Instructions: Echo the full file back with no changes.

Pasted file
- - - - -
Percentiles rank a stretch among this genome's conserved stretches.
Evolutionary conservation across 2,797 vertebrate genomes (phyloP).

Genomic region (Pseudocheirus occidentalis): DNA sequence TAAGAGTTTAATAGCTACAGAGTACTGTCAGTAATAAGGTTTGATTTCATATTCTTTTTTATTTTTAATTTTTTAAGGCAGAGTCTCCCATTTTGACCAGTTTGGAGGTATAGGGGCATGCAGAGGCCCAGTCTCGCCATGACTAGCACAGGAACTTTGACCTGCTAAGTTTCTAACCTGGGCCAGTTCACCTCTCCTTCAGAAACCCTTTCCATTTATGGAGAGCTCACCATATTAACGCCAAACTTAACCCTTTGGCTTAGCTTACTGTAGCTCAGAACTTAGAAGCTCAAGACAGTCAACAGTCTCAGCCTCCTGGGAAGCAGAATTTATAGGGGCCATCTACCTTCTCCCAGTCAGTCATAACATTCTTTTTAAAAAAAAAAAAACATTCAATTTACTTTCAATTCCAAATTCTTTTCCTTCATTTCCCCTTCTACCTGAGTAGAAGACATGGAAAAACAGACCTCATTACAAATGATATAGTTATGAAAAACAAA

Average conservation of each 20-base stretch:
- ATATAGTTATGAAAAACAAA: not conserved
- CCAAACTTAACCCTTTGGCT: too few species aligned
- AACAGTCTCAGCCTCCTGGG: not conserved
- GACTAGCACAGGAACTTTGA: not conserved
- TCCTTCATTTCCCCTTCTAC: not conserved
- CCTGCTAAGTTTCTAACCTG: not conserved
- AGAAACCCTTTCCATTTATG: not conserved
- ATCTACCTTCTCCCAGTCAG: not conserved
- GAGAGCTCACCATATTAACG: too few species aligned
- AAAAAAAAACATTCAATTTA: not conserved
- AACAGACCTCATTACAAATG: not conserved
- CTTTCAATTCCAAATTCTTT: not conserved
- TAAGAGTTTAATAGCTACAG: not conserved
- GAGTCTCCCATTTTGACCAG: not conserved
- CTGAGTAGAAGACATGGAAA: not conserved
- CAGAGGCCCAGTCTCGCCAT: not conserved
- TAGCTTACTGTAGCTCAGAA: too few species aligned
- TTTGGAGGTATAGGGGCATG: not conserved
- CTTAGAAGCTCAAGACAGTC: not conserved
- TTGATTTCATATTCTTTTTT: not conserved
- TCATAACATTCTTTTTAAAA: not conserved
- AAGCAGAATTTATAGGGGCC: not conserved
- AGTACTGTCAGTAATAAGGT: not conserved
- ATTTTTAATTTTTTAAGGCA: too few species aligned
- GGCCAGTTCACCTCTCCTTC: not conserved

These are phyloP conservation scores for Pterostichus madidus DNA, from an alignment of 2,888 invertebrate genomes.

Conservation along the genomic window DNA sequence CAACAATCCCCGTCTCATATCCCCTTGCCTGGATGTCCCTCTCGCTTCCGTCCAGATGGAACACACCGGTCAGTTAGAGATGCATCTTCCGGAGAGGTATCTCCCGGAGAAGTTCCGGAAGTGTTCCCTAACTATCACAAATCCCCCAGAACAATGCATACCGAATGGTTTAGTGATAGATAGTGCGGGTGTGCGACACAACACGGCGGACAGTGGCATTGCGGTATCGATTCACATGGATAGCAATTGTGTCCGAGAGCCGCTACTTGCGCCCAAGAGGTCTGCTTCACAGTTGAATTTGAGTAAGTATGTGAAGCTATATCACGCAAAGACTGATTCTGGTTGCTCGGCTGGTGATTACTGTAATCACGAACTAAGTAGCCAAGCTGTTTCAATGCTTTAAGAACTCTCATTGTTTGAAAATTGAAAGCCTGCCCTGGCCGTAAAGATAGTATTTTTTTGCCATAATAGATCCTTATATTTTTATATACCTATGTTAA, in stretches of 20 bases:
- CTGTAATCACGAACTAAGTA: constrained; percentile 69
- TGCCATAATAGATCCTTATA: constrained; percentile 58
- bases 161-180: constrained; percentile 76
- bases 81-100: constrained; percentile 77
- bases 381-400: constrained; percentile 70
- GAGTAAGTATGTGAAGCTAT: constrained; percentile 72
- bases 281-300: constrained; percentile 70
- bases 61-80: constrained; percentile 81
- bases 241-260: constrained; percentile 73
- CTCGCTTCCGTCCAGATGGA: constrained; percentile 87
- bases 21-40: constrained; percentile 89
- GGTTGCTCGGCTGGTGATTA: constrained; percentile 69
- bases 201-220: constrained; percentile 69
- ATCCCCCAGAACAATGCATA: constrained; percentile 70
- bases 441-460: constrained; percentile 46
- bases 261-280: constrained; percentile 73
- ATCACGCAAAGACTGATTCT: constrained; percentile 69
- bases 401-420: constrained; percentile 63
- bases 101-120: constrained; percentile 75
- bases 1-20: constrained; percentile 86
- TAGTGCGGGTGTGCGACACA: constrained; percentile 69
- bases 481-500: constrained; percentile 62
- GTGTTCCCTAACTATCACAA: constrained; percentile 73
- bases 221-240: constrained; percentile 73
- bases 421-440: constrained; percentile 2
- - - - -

Percentiles rank a stretch among this genome's conserved stretches.
Evolutionary conservation across 2,797 vertebrate genomes (phyloP).

Genomic region (Pseudocheirus occidentalis): DNA sequence TAAGAGTTTAATAGCTACAGAGTACTGTCAGTAATAAGGTTTGATTTCATATTCTTTTTTATTTTTAATTTTTTAAGGCAGAGTCTCCCATTTTGACCAGTTTGGAGGTATAGGGGCATGCAGAGGCCCAGTCTCGCCATGACTAGCACAGGAACTTTGACCTGCTAAGTTTCTAACCTGGGCCAGTTCACCTCTCCTTCAGAAACCCTTTCCATTTATGGAGAGCTCACCATATTAACGCCAAACTTAACCCTTTGGCTTAGCTTACTGTAGCTCAGAACTTAGAAGCTCAAGACAGTCAACAGTCTCAGCCTCCTGGGAAGCAGAATTTATAGGGGCCATCTACCTTCTCCCAGTCAGTCATAACATTCTTTTTAAAAAAAAAAAAACATTCAATTTACTTTCAATTCCAAATTCTTTTCCTTCATTTCCCCTTCTACCTGAGTAGAAGACATGGAAAAACAGACCTCATTACAAATGATATAGTTATGAAAAACAAA

Average conservation of each 20-base stretch:
- ATATAGTTATGAAAAACAAA: not conserved
- CCAAACTTAACCCTTTGGCT: too few species aligned
- AACAGTCTCAGCCTCCTGGG: not conserved
- GACTAGCACAGGAACTTTGA: not conserved
- TCCTTCATTTCCCCTTCTAC: not conserved
- CCTGCTAAGTTTCTAACCTG: not conserved
- AGAAACCCTTTCCATTTATG: not conserved
- ATCTACCTTCTCCCAGTCAG: not conserved
- GAGAGCTCACCATATTAACG: too few species aligned
- AAAAAAAAACATTCAATTTA: not conserved
- AACAGACCTCATTACAAATG: not conserved
- CTTTCAATTCCAAATTCTTT: not conserved
- TAAGAGTTTAATAGCTACAG: not conserved
- GAGTCTCCCATTTTGACCAG: not conserved
- CTGAGTAGAAGACATGGAAA: not conserved
- CAGAGGCCCAGTCTCGCCAT: not conserved
- TAGCTTACTGTAGCTCAGAA: too few species aligned
- TTTGGAGGTATAGGGGCATG: not conserved
- CTTAGAAGCTCAAGACAGTC: not conserved
- TTGATTTCATATTCTTTTTT: not conserved
- TCATAACATTCTTTTTAAAA: not conserved
- AAGCAGAATTTATAGGGGCC: not conserved
- AGTACTGTCAGTAATAAGGT: not conserved
- ATTTTTAATTTTTTAAGGCA: too few species aligned
- GGCCAGTTCACCTCTCCTTC: not conserved

These are phyloP conservation scores for Pterostichus madidus DNA, from an alignment of 2,888 invertebrate genomes.

Conservation along the genomic window DNA sequence CAACAATCCCCGTCTCATATCCCCTTGCCTGGATGTCCCTCTCGCTTCCGTCCAGATGGAACACACCGGTCAGTTAGAGATGCATCTTCCGGAGAGGTATCTCCCGGAGAAGTTCCGGAAGTGTTCCCTAACTATCACAAATCCCCCAGAACAATGCATACCGAATGGTTTAGTGATAGATAGTGCGGGTGTGCGACACAACACGGCGGACAGTGGCATTGCGGTATCGATTCACATGGATAGCAATTGTGTCCGAGAGCCGCTACTTGCGCCCAAGAGGTCTGCTTCACAGTTGAATTTGAGTAAGTATGTGAAGCTATATCACGCAAAGACTGATTCTGGTTGCTCGGCTGGTGATTACTGTAATCACGAACTAAGTAGCCAAGCTGTTTCAATGCTTTAAGAACTCTCATTGTTTGAAAATTGAAAGCCTGCCCTGGCCGTAAAGATAGTATTTTTTTGCCATAATAGATCCTTATATTTTTATATACCTATGTTAA, in stretches of 20 bases:
- CTGTAATCACGAACTAAGTA: constrained; percentile 69
- TGCCATAATAGATCCTTATA: constrained; percentile 58
- bases 161-180: constrained; percentile 76
- bases 81-100: constrained; percentile 77
- bases 381-400: constrained; percentile 70
- GAGTAAGTATGTGAAGCTAT: constrained; percentile 72
- bases 281-300: constrained; percentile 70
- bases 61-80: constrained; percentile 81
- bases 241-260: constrained; percentile 73
- CTCGCTTCCGTCCAGATGGA: constrained; percentile 87
- bases 21-40: constrained; percentile 89
- GGTTGCTCGGCTGGTGATTA: constrained; percentile 69
- bases 201-220: constrained; percentile 69
- ATCCCCCAGAACAATGCATA: constrained; percentile 70
- bases 441-460: constrained; percentile 46
- bases 261-280: constrained; percentile 73
- ATCACGCAAAGACTGATTCT: constrained; percentile 69
- bases 401-420: constrained; percentile 63
- bases 101-120: constrained; percentile 75
- bases 1-20: constrained; percentile 86
- TAGTGCGGGTGTGCGACACA: constrained; percentile 69
- bases 481-500: constrained; percentile 62
- GTGTTCCCTAACTATCACAA: constrained; percentile 73
- bases 221-240: constrained; percentile 73
- bases 421-440: constrained; percentile 2